* a freedom from anxiety and want.
* being satisfied with your work and consciously appreciating nature and life in all its splendour.
* often found when giving of oneself, and in making other people happy (or perhaps content), and whilst involved in some manner of productive work, and in continuing one's education, and in exercising both the body and mind in the many ways one can.
* being in the sort of environment that calms and nurtures the mind.
* not exposing yourself to violent and other unhealthy entertainments or realities.
* avoiding negative people and not spending too much time sleeping or being indoors.
* a frame of mind that leads to one's becoming more patient, caring, and generous.
* not wanting more of something to sustain your well being and not hoping for change or improvement, but welcoming it if it does come.
* a state of finding a ‘centeredness’ in oneself, but not being self-centred.
* the ultimate goal to aspire to in life.
* having everything you need, but not everything you want.
In short, I’d PERSONALLY say, and very generally speaking, that being happy is when one focuses on the external, while being content is when one focuses on the internal.
One web author speaks about contentment as being the most important state you can strive to achieve in life, referring to it thus as either ‘perfect happiness’ or ‘bliss’. This bliss transcends ordinary emotions like happiness (at one end of the spectrum) or pain (at the other end of the spectrum). Further to this theory, contentment could be compared to smiling (or serenity) while happiness could be compared to laughing (or agitation). When one laughs, it is usually because of some external stimulus making you laugh, whereas smiling comes from within. And it is that which is within us that we must focus on.
I agree that we must, to an extent, internalise our thinking, but we live in a world that is external to us, so I feel it would be to our detriment to block everything external out, both because ‘external reality’ is obviously the reality we physically have no other choice but to live in and also because that which is outside of us can teach us a great deal and provide us with as much pleasure as anything else that may be negative.
The above-mentioned web author provides an example of being given a mobile phone. This would make one happy, but it's a happiness that lasts only so long as the mobile phone is something new and exciting or until another mobile phone comes onto the market which is ‘better’. The initial excitement in receiving the phone is like a ripple, but ripples don't last. In contrast, contentment is like a tranquil pond which does last, making it a better frame of being to therefore be in.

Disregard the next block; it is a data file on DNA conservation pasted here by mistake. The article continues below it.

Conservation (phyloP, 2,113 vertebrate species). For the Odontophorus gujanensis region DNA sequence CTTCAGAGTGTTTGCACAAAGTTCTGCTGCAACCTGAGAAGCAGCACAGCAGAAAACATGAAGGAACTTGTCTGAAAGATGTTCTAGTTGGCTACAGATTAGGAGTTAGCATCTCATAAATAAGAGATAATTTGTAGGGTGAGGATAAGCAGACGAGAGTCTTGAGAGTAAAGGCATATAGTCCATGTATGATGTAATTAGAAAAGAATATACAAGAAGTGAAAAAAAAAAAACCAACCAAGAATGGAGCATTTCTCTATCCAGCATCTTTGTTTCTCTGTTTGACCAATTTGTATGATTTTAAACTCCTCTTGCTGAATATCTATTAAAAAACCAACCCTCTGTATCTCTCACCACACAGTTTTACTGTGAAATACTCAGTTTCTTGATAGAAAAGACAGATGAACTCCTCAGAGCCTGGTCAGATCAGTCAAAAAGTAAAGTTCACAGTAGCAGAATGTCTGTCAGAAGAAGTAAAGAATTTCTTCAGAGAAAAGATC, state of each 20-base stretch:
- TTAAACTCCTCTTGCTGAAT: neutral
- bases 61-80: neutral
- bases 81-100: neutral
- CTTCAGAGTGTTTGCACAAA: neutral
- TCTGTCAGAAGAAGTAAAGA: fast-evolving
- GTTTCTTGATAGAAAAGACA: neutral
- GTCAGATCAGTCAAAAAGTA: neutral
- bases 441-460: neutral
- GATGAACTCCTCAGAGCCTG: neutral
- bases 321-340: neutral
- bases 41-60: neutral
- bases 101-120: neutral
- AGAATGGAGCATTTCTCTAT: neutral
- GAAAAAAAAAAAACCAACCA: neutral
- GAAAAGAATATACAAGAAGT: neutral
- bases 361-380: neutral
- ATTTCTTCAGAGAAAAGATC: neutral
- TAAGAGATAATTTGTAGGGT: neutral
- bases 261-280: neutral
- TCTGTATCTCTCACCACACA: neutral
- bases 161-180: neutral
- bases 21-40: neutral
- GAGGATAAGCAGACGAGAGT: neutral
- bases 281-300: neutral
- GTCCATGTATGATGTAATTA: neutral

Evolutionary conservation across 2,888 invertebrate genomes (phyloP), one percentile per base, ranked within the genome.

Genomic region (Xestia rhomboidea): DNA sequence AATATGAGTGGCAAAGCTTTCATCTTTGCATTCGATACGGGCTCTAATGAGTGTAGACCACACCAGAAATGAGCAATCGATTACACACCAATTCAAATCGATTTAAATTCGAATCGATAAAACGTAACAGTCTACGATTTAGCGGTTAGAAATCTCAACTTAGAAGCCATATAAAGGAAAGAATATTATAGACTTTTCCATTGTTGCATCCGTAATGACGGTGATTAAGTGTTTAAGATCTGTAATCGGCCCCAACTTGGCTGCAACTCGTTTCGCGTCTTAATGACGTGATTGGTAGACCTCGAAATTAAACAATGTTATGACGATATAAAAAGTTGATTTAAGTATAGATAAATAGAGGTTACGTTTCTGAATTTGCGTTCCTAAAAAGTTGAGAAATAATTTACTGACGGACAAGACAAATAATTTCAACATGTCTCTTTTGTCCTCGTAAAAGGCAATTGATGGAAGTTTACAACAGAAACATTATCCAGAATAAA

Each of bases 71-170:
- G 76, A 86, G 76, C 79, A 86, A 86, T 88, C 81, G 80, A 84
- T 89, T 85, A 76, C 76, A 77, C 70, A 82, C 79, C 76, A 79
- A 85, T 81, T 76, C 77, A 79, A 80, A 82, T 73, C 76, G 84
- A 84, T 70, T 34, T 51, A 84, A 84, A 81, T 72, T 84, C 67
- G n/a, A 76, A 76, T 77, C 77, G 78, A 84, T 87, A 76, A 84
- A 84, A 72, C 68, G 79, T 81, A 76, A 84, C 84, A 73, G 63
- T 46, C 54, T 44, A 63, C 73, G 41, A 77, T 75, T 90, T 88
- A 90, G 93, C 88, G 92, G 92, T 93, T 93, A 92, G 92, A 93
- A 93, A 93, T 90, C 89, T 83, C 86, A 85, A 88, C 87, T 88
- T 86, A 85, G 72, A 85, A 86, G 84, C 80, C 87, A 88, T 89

The author elaborates further in saying that you may, as another example, feel neither happy nor in pain one day (neutral, in other words) but then if you should have some measure of extreme physical pain and be made to live for a relatively long while in such suffering, by the time you are cured of this pain, you will be quite happy as a result, even though you would be technically back to your very same previous neutral state where you didn't feel specifically happy or sad. This is not because you are truly happy, therefore. It is just that, relative to the pain you felt before, you now imagine yourself to be happy. Your ABSENCE OF PAIN is what makes you happy, in conclusion, hence happiness is ‘bad’ because it stems from pain. Always. Interesting thought.
Now according to this web author, if one can grow beyond happiness and pain (beyond the world of physical and mental agitations and pleasures) then one will live in perfect bliss. I admit this stereotypically Eastern approach sounds fantastic and enlightening, but I, in large part, disagree with this idea. To be solely content in this sense is not having a true balance in life because life is about living, not about shutting yourself off from reality. That’s just what I believe though. But I’m not saying you must never filter anything out from your life either. I’ll be more specific about this later on, however.
The web author additionally states that happiness is actually a disorder, for if there’s never a pain in one’s life to begin with, there cannot be a happiness to replace it. Again, I don’t precisely agree with this thinking, but I respect the logic and strong conviction of belief with which the author speaks. That said, even if the author is ABSOLUTELY correct in theory, I still wouldn’t imagine their thinking about ‘how life should therefore be lived as a result’ is correct. For maybe what separates humans from other animal species on this world is that we DON'T naturally feel content, and this might be to our benefit, because it has meant we are never totally satisfied with the world we live in. We are always striving to reach higher, and therefore we are constantly doing more than merely survive. Here’s what I’m getting at...